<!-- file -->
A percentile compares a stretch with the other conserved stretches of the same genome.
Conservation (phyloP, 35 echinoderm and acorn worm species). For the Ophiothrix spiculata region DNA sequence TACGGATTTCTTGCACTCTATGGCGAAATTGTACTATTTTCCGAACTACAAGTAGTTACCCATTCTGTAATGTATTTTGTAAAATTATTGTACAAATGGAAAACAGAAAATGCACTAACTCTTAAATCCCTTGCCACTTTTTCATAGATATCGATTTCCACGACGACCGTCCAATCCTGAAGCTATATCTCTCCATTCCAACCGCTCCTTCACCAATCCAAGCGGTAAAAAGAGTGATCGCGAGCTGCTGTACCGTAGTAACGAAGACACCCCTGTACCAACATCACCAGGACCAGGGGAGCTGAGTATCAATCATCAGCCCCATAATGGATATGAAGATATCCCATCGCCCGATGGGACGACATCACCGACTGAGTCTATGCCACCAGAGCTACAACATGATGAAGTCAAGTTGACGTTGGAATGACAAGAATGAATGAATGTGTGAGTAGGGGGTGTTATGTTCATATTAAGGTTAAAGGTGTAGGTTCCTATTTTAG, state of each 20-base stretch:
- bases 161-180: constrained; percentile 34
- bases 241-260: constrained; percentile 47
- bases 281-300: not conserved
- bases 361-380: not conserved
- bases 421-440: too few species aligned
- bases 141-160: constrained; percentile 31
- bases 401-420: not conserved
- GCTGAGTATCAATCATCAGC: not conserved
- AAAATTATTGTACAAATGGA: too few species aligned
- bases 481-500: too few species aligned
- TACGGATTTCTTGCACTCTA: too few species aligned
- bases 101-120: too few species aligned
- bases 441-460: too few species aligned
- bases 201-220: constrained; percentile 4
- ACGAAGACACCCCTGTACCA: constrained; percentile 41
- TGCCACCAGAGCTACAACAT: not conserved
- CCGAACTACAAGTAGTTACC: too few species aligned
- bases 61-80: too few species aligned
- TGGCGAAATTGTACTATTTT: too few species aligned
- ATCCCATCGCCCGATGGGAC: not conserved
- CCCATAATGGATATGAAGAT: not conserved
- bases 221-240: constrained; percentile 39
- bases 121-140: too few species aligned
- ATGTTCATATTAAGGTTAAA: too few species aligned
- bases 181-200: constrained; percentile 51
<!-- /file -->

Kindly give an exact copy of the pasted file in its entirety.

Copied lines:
A percentile compares a stretch with the other conserved stretches of the same genome.
Conservation (phyloP, 35 echinoderm and acorn worm species). For the Ophiothrix spiculata region DNA sequence TACGGATTTCTTGCACTCTATGGCGAAATTGTACTATTTTCCGAACTACAAGTAGTTACCCATTCTGTAATGTATTTTGTAAAATTATTGTACAAATGGAAAACAGAAAATGCACTAACTCTTAAATCCCTTGCCACTTTTTCATAGATATCGATTTCCACGACGACCGTCCAATCCTGAAGCTATATCTCTCCATTCCAACCGCTCCTTCACCAATCCAAGCGGTAAAAAGAGTGATCGCGAGCTGCTGTACCGTAGTAACGAAGACACCCCTGTACCAACATCACCAGGACCAGGGGAGCTGAGTATCAATCATCAGCCCCATAATGGATATGAAGATATCCCATCGCCCGATGGGACGACATCACCGACTGAGTCTATGCCACCAGAGCTACAACATGATGAAGTCAAGTTGACGTTGGAATGACAAGAATGAATGAATGTGTGAGTAGGGGGTGTTATGTTCATATTAAGGTTAAAGGTGTAGGTTCCTATTTTAG, state of each 20-base stretch:
- bases 161-180: constrained; percentile 34
- bases 241-260: constrained; percentile 47
- bases 281-300: not conserved
- bases 361-380: not conserved
- bases 421-440: too few species aligned
- bases 141-160: constrained; percentile 31
- bases 401-420: not conserved
- GCTGAGTATCAATCATCAGC: not conserved
- AAAATTATTGTACAAATGGA: too few species aligned
- bases 481-500: too few species aligned
- TACGGATTTCTTGCACTCTA: too few species aligned
- bases 101-120: too few species aligned
- bases 441-460: too few species aligned
- bases 201-220: constrained; percentile 4
- ACGAAGACACCCCTGTACCA: constrained; percentile 41
- TGCCACCAGAGCTACAACAT: not conserved
- CCGAACTACAAGTAGTTACC: too few species aligned
- bases 61-80: too few species aligned
- TGGCGAAATTGTACTATTTT: too few species aligned
- ATCCCATCGCCCGATGGGAC: not conserved
- CCCATAATGGATATGAAGAT: not conserved
- bases 221-240: constrained; percentile 39
- bases 121-140: too few species aligned
- ATGTTCATATTAAGGTTAAA: too few species aligned
- bases 181-200: constrained; percentile 51